“This research provides the sector with an in-depth understanding of effective practice in employer engagement, as well as offering providers guidance on how to build a strategic approach which meets learners’ needs and interests, addresses employers’ motivations for engaging, and aligns with the provider’s wider priorities.

“The case studies add excellent examples of practice, demonstrating innovation as well as effectiveness, from across the sector.”

For the wider sector, the report recommends the transition offer should prepare learners for technical education and employment in the broadest sense, equipping them with general employability skills and exposing them to a range of occupational sectors, in order to inform their decision about which technical pathway to pursue. The report concluded that while the transition year could follow a general structure, it is important that this is not viewed as a ‘one size fits all’ model, and that the programme, activities and support offered are tailored to the needs of learners, providers and employers.

Case studies selected for the guide include:

    • Barking and Dagenham College – a General Further Education College – which offers paid work experience via the college’s subsidiary company ‘Aspire’, which matches students to live project briefs set by internal and external employers. Aspire is a matching tool whereby, if, for example, the local authority wants to repaint one of their community centres, they’ll put it on there, and then students can pitch for the business. Barking and Dagenham also provides work experience in the college’s on-site retail outlets, that are run by students and include an IT repairs shop, a florist, a photography shop and a stationery shop that is run by students with Special Educational Needs and Disabilities (SEND). These provide opportunities for students of all abilities to work with those from other levels and thus helps foster peer to peer mentoring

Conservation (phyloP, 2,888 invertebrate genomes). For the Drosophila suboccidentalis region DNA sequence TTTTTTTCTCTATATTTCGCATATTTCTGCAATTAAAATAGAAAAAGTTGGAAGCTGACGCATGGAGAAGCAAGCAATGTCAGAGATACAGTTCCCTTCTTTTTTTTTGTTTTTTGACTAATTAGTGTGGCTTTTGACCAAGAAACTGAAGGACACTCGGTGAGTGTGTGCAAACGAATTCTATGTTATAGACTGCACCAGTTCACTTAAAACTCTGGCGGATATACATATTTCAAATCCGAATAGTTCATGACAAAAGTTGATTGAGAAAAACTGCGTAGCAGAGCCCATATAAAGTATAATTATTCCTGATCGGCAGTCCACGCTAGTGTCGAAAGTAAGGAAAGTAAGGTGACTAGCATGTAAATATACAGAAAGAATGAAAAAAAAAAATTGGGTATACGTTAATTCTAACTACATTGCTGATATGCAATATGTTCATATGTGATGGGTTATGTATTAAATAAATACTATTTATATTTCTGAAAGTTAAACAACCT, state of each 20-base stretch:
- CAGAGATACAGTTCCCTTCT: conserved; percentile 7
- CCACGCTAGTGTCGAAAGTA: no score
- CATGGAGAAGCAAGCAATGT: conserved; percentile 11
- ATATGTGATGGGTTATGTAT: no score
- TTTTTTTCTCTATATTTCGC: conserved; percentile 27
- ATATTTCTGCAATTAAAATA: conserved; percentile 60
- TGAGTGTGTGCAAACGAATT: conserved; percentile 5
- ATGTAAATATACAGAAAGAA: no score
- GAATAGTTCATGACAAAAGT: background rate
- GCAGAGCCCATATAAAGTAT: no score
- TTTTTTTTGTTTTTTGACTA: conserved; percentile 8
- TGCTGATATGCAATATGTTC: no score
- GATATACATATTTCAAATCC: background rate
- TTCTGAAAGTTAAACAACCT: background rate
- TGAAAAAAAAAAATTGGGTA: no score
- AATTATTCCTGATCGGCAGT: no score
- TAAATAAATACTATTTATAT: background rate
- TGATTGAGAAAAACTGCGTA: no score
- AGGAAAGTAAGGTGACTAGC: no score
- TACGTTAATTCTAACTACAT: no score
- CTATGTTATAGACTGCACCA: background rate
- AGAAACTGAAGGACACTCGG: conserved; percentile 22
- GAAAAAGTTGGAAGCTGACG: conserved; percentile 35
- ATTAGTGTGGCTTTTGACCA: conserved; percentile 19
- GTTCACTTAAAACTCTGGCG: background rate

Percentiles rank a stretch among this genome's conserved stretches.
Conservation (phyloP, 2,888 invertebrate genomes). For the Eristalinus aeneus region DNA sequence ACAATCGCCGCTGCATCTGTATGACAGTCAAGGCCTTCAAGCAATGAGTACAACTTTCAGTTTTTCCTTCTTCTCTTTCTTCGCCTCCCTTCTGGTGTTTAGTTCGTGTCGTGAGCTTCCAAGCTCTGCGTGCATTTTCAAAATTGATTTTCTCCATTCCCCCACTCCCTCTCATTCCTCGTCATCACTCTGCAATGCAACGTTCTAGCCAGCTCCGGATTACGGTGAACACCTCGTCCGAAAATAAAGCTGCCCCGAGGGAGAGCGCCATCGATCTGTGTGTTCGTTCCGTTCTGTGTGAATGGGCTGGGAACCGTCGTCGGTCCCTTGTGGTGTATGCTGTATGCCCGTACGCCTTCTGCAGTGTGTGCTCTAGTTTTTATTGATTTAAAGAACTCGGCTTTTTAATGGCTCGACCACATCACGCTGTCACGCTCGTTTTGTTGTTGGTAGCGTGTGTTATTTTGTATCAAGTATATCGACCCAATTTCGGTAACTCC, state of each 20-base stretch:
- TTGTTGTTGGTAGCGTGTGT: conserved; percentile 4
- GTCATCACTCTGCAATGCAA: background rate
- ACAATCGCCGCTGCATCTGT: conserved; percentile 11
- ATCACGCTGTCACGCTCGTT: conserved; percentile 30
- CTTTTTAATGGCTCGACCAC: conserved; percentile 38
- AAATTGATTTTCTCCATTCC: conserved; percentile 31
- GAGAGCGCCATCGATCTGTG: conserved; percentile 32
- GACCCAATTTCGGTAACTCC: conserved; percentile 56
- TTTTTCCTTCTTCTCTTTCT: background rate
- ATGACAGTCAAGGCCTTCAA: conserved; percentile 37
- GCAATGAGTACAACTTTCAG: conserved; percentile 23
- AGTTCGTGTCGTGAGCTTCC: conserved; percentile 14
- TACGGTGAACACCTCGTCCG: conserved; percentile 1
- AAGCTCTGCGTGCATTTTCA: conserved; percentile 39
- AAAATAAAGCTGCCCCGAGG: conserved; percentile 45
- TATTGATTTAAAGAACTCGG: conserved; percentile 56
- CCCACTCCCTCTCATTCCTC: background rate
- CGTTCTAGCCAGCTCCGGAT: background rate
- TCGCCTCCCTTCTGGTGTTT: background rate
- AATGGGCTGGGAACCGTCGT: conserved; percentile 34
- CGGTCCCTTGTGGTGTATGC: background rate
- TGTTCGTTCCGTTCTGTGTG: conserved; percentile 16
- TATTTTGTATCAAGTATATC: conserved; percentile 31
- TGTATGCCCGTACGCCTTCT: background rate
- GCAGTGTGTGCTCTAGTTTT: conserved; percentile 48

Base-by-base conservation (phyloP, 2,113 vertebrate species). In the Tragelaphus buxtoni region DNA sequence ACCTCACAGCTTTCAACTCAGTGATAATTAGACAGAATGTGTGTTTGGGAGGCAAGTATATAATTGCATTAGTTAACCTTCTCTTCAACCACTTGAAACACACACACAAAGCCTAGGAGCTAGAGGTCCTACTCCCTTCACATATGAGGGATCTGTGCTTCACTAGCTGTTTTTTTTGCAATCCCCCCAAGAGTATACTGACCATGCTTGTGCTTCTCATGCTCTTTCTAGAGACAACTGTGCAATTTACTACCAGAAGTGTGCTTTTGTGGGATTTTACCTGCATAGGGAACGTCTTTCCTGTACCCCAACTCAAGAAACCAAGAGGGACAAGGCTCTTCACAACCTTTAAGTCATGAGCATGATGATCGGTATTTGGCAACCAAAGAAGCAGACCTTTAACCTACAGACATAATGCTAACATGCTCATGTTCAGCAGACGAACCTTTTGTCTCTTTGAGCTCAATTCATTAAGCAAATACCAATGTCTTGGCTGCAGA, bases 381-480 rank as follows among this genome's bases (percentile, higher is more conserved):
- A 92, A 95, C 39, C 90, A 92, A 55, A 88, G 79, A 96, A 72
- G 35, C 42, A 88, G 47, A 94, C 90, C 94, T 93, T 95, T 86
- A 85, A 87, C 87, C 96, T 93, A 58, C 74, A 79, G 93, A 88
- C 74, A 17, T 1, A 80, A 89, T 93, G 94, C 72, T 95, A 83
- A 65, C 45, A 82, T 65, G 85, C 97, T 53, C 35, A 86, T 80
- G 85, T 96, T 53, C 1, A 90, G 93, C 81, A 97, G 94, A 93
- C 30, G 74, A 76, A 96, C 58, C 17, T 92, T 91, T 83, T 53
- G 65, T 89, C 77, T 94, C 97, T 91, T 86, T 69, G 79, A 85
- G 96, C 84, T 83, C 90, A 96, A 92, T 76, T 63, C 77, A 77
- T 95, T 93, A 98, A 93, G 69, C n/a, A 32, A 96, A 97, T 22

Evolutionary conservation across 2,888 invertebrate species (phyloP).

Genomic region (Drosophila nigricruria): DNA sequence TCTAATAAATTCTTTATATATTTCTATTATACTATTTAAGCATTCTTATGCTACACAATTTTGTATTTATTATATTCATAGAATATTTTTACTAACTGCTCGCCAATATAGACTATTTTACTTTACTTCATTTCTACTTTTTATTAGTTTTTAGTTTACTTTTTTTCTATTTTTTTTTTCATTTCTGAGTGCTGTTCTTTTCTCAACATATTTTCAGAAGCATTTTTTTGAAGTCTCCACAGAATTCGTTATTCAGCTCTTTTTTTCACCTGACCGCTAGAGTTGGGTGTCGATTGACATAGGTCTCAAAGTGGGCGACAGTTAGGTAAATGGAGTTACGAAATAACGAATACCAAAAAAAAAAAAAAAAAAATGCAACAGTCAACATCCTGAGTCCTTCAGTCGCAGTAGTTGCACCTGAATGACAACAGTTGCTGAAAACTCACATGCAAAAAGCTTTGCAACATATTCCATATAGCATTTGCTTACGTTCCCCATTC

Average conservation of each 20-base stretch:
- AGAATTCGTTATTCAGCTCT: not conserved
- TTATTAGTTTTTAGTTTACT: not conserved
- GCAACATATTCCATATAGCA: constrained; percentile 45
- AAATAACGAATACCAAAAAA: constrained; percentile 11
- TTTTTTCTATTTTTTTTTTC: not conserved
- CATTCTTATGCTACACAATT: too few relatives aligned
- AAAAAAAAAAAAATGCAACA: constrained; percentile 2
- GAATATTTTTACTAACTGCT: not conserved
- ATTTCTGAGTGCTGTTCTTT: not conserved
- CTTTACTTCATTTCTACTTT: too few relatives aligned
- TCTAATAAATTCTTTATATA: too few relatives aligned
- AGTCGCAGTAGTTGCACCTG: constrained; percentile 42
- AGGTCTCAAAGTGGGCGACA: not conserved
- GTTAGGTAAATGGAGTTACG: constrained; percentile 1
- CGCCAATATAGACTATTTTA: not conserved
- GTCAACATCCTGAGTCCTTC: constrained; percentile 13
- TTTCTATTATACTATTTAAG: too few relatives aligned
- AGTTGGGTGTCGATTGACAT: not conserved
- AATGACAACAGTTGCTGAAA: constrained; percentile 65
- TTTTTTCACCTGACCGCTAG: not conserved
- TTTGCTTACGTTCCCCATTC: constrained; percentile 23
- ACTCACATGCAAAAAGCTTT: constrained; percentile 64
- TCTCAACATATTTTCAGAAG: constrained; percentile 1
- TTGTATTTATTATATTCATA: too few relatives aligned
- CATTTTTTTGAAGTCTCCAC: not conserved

• Oldham Sixth Form College, which has been successfully engaging with employers through networking events focused on various priority sectors. Employers meet with a small group of young people who are interested in pursuing a career in their industry and share their success stories to inspire and teach them about the roles available, as well as the skills they need to develop.
    • Barnet and Southgate College is a General Further Education College in London. The college runs a six-week employability course that prepares learners for work experience by focusing on employability skills, and involves employers in this course through their engagement in mock interviews with students. These activities are included in the preparatory course to gradually introduce students to employers, building up to more intense contact through work experience.
    • Kingston College, which holds hour-long career sessions twice a week in which employers give talks to learners on careers in their industry. Learners are able to hear employers’ personal stories of how they overcame barriers to succeed.